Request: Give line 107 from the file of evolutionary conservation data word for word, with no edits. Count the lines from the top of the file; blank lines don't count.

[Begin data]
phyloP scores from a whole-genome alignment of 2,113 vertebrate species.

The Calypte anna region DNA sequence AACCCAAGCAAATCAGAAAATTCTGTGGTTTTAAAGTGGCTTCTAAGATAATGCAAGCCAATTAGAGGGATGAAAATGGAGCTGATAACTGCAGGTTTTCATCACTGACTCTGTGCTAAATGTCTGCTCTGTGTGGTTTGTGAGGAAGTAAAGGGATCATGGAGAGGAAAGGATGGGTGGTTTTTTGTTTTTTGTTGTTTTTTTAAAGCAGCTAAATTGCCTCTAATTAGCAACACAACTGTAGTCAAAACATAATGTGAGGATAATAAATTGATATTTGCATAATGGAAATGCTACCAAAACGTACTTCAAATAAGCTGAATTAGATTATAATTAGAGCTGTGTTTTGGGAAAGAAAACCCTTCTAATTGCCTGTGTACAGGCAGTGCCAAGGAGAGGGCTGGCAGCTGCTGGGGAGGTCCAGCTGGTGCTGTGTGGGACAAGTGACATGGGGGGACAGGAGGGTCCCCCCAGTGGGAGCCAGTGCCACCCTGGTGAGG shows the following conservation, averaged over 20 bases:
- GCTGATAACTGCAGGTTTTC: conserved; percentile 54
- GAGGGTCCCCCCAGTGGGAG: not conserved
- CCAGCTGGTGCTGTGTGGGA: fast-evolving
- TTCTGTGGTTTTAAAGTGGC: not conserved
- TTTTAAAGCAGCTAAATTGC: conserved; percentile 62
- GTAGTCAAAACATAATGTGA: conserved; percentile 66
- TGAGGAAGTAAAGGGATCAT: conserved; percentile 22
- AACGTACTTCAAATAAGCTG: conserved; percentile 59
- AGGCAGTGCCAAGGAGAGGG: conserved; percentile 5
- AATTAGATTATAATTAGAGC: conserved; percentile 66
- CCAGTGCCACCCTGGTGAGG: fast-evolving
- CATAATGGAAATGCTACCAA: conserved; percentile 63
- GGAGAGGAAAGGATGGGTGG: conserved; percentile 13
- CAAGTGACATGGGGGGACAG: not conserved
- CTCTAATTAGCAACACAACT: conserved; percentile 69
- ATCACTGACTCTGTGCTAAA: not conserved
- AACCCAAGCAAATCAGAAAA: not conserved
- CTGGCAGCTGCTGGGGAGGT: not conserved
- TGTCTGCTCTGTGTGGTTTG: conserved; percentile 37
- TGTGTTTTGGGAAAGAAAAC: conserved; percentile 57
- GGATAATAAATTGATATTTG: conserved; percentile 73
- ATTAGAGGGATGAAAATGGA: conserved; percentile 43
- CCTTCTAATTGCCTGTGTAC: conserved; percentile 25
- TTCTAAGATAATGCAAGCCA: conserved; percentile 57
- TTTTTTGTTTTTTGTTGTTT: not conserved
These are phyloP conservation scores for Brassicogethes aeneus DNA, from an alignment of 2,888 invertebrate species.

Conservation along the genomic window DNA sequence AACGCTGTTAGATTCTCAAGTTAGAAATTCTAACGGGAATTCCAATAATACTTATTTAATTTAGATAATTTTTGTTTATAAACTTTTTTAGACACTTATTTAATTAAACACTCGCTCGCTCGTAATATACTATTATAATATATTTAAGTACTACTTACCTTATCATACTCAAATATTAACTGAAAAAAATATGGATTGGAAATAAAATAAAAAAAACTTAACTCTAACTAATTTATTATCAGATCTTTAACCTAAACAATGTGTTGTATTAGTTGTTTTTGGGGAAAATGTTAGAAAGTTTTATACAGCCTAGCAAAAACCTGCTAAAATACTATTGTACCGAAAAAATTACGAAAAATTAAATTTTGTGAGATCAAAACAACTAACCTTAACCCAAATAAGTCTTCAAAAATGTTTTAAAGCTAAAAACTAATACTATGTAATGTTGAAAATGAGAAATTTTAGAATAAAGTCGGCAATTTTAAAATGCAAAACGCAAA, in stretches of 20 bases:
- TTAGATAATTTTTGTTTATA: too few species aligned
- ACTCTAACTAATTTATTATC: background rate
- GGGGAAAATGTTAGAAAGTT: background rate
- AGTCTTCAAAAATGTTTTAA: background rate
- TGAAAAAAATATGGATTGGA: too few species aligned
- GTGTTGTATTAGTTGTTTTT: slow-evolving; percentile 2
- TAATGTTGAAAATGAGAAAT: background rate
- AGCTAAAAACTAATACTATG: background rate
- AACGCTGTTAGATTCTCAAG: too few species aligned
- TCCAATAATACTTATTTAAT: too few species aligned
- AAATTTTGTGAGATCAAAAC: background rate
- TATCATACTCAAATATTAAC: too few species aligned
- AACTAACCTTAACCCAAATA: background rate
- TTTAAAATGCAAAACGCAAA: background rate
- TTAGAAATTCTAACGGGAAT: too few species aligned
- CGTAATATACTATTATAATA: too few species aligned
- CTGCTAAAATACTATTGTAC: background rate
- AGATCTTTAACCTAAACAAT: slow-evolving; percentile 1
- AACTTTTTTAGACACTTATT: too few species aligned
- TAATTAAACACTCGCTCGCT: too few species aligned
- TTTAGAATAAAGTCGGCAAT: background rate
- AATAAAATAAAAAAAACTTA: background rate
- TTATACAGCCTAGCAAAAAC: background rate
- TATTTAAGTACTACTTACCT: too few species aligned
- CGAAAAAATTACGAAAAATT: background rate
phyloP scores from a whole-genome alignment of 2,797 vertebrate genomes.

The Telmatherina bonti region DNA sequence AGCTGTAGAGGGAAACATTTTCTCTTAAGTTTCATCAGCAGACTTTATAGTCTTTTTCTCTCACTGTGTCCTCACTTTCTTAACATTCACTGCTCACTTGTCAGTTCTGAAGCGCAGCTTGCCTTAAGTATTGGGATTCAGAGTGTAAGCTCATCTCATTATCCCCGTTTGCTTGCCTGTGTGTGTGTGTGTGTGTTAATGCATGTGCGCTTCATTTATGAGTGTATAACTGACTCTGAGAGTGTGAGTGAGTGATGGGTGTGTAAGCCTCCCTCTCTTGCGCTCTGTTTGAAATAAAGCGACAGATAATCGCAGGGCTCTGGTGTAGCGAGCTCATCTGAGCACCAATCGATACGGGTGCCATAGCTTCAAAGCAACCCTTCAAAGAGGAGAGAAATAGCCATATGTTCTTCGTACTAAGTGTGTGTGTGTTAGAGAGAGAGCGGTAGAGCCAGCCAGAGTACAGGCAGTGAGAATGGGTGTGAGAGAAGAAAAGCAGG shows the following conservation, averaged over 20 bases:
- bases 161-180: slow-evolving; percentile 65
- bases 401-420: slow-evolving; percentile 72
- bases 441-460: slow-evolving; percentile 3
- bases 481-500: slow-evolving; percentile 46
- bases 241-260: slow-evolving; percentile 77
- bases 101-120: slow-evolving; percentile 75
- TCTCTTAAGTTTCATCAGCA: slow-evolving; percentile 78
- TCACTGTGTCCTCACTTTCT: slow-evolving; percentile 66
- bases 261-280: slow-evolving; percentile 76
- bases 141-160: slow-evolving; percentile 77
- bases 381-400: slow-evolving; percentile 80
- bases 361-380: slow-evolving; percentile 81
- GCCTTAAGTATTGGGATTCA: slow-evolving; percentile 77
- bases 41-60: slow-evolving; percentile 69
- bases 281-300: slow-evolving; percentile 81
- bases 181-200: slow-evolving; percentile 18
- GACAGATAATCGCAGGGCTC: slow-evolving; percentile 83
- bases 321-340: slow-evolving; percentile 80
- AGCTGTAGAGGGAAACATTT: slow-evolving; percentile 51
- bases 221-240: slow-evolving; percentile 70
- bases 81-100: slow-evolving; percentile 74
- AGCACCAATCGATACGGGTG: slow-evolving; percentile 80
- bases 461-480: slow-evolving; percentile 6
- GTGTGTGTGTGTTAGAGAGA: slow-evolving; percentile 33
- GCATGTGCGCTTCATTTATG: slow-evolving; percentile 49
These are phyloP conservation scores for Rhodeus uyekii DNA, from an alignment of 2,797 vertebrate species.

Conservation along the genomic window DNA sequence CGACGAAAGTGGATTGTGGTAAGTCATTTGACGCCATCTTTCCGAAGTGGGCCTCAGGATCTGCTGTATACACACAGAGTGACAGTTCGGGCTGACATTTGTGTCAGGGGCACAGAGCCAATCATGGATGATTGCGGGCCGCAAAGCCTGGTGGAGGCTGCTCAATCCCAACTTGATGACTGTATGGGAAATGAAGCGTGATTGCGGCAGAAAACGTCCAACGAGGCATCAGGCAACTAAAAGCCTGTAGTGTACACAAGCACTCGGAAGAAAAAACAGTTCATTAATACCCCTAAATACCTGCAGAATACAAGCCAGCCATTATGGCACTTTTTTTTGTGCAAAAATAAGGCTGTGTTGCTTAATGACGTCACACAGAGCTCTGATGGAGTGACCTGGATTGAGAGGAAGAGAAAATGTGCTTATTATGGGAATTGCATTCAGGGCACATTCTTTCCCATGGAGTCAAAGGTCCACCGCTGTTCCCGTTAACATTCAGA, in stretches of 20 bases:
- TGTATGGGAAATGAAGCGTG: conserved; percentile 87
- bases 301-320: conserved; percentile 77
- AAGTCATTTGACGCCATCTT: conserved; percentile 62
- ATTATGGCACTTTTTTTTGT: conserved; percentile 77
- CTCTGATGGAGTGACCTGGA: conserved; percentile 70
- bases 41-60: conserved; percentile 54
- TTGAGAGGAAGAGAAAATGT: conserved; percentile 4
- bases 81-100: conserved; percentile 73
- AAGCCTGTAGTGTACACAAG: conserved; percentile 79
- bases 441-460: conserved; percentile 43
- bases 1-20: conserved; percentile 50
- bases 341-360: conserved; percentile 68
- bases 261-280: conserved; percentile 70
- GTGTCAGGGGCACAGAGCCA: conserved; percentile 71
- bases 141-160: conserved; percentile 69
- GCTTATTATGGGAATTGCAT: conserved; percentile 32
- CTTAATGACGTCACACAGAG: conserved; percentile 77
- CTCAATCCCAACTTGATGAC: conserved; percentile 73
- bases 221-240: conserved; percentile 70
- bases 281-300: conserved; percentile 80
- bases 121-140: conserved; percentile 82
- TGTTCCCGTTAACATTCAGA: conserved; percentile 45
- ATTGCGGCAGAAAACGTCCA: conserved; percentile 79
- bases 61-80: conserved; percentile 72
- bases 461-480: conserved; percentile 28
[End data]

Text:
- bases 61-80: conserved; percentile 72